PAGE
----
Former Lipscomb academic pioneer died Monday

Former Lipscomb academic pioneer died Monday...

Former Lipscomb academic pioneer died Monday

Longtime faculty member Earl Dennis, 88, passed away on Monday.

Dennis began working at Lipscomb in 1960 for the mathematics faculty and stayed at the university for over 30 years. In 1977, he was appointed to the position of Vice President for Academic Affairs underneath President Willard Collins. He took over as the dean of faculty in 1988, and stayed in that position until his retirement in 1992.

Despite spending such a large percentage of his life in the academic field Dennis originally began working as a control engineer for National Carbon Company in Columbia, Tenn. after receiving a bachelor’s degree in engineering at Vanderbilt.

Dennis used this experience outside of education to bring in a unique and innovative approach to academics at the university.

“Dr. Dennis was always trying to improve,” executive assistant to the provost Mary Bouldin said to Lipscomb University, “Each year he would have the faculty evaluate how he was doing as a leader. He was forward thinking and very interested in people. He and his wife, Pearl, regularly had students and faculty in their home.”

While at Lipscomb, the school changed its status from college to university, helped begin the school’s first graduate program, added many undergraduate programs, and even led the school’s change from a Monday-Friday system for classes to the current schedule of Monday-Wednesday-Friday and Tuesday-Thursday. During this period, the school also transitioned from a quarter system to a semester system.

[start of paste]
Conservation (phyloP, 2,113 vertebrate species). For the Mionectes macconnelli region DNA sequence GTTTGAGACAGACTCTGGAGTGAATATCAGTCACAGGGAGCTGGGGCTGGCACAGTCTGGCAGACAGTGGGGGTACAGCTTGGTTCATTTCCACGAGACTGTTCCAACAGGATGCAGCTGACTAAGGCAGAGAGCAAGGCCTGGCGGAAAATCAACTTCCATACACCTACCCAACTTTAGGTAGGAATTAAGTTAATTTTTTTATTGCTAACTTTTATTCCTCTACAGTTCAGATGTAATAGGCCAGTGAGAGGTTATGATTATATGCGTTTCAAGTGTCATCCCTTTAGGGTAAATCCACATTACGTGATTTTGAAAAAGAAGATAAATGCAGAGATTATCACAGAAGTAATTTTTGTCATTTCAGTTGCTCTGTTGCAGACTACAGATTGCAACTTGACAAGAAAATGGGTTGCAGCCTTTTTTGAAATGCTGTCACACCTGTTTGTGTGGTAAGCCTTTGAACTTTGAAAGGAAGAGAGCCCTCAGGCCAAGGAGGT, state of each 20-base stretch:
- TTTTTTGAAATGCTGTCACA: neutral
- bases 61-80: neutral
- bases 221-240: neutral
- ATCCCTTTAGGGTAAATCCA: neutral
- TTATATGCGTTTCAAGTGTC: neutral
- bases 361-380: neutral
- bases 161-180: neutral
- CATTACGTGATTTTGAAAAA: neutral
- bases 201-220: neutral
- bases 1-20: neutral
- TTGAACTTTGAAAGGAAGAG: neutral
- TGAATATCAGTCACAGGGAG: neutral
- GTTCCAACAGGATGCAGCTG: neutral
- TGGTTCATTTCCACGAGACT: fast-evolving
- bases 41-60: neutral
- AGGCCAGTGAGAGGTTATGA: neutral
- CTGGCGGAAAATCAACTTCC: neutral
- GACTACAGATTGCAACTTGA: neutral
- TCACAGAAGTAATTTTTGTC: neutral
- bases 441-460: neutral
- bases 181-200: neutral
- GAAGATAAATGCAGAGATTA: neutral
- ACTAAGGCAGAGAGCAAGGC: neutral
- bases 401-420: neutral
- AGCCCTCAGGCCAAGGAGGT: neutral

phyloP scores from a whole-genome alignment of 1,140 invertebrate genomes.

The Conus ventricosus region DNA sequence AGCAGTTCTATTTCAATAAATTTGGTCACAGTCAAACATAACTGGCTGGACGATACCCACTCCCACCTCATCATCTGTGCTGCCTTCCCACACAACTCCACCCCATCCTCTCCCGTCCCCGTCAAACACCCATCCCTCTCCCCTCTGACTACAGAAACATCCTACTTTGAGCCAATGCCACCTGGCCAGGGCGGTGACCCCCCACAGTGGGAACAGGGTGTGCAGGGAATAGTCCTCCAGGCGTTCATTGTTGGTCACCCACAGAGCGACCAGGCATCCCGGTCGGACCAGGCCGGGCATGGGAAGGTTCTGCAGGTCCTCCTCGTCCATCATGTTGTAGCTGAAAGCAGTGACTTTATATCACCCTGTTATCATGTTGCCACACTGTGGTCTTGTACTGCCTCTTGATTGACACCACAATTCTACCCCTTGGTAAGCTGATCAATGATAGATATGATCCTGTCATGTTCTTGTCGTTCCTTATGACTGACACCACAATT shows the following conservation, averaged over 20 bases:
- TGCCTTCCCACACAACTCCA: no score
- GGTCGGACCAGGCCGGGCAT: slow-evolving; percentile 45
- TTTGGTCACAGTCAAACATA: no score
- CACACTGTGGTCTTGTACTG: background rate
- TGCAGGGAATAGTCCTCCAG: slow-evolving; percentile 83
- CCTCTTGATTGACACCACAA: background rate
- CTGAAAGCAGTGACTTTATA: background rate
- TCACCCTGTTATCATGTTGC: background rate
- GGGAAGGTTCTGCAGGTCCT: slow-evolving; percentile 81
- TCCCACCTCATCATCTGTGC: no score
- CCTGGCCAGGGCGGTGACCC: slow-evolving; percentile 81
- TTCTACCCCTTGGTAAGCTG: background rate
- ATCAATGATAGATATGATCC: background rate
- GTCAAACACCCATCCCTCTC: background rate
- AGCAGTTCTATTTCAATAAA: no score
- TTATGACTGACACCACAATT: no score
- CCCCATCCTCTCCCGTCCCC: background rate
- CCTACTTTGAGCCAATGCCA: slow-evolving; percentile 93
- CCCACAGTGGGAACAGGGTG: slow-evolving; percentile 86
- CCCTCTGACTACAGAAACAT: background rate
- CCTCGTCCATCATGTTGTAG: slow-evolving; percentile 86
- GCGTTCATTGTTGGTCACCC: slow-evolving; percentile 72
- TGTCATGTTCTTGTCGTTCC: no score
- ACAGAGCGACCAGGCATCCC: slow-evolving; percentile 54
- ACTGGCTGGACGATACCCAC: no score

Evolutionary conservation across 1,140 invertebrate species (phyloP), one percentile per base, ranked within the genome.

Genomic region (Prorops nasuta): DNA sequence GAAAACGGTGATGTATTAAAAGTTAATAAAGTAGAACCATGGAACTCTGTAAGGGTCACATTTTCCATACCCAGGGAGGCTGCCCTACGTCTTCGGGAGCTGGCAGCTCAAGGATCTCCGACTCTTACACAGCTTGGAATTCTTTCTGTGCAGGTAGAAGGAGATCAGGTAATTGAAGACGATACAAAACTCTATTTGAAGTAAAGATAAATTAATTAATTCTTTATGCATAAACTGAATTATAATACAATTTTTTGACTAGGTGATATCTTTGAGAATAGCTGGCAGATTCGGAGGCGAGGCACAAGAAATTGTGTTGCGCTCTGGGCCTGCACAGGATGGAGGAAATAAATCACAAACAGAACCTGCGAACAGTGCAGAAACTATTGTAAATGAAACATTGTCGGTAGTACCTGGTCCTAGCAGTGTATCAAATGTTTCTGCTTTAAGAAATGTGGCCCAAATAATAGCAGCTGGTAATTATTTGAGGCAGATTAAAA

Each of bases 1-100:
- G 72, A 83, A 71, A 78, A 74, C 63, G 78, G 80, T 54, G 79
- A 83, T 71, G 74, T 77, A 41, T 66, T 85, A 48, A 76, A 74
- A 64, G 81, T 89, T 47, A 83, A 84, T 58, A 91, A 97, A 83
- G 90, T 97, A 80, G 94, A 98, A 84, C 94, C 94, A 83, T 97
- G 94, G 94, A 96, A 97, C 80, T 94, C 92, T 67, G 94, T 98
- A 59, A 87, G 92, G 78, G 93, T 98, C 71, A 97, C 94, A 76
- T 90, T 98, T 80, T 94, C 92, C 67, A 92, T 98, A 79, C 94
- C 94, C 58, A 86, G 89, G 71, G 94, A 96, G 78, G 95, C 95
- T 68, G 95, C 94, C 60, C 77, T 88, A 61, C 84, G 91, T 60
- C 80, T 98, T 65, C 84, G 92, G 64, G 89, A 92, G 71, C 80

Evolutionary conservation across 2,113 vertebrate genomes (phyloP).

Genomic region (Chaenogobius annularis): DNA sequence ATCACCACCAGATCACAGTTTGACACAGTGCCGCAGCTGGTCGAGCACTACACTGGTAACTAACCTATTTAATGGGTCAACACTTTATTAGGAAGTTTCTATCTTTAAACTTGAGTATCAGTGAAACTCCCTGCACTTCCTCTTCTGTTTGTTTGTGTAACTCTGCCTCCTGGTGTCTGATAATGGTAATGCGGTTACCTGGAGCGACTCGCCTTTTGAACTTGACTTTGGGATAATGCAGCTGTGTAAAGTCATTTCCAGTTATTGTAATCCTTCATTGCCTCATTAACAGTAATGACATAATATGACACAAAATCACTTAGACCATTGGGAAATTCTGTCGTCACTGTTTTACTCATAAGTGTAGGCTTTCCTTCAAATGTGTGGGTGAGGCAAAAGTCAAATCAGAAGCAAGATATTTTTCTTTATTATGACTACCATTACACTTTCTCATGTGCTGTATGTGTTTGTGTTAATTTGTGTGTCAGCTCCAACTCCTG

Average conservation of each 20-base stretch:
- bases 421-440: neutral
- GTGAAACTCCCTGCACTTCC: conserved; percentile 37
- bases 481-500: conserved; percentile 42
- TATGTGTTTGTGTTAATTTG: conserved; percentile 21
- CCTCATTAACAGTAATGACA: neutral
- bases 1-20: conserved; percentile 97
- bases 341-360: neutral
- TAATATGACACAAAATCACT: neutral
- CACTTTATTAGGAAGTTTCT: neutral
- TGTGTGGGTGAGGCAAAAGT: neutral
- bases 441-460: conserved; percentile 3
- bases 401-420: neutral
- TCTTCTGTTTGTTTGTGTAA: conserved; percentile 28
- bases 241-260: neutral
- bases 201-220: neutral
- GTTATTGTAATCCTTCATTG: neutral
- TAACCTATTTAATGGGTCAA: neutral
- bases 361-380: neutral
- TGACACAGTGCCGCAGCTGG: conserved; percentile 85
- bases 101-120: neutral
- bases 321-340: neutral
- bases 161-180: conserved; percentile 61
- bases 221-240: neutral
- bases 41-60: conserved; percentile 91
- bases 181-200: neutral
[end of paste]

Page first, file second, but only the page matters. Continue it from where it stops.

“He worked tirelessly behind the scenes to make sure faculty had the tools and resources they needed to be successful,” current Chief Academic Officer W. Craig Bledsoe said to Lipscomb University, “Resources were not always plentiful, but Dean Dennis always worked diligently to make those resources stretch as far as possible to help his faculty be the best they could be in the classroom. And he absolutely loved getting school started each fall. He loved the faculty, and he loved students.”

To go along with his degree in engineering, Dennis went on to earn a Master of Arts degree from Middle Tennessee State University in curriculum and instruction, a Master of Arts degree from Peabody College in mathematics and a doctorate in mathematics from Peabody.

Dennis is survived by his wife Pearl, his daughter Lydia Cobb, and his brother Bill.

A service to celebrate Dennis’ life will be held at Crieve Hall Church of Christ in Nashville on Saturday, Aug. 23, at 11 a.m., with visitation one half-hour before the service and from 5-8 p.m. on Friday, Aug. 22 there as well.

Photo courtesy of Lipscomb University

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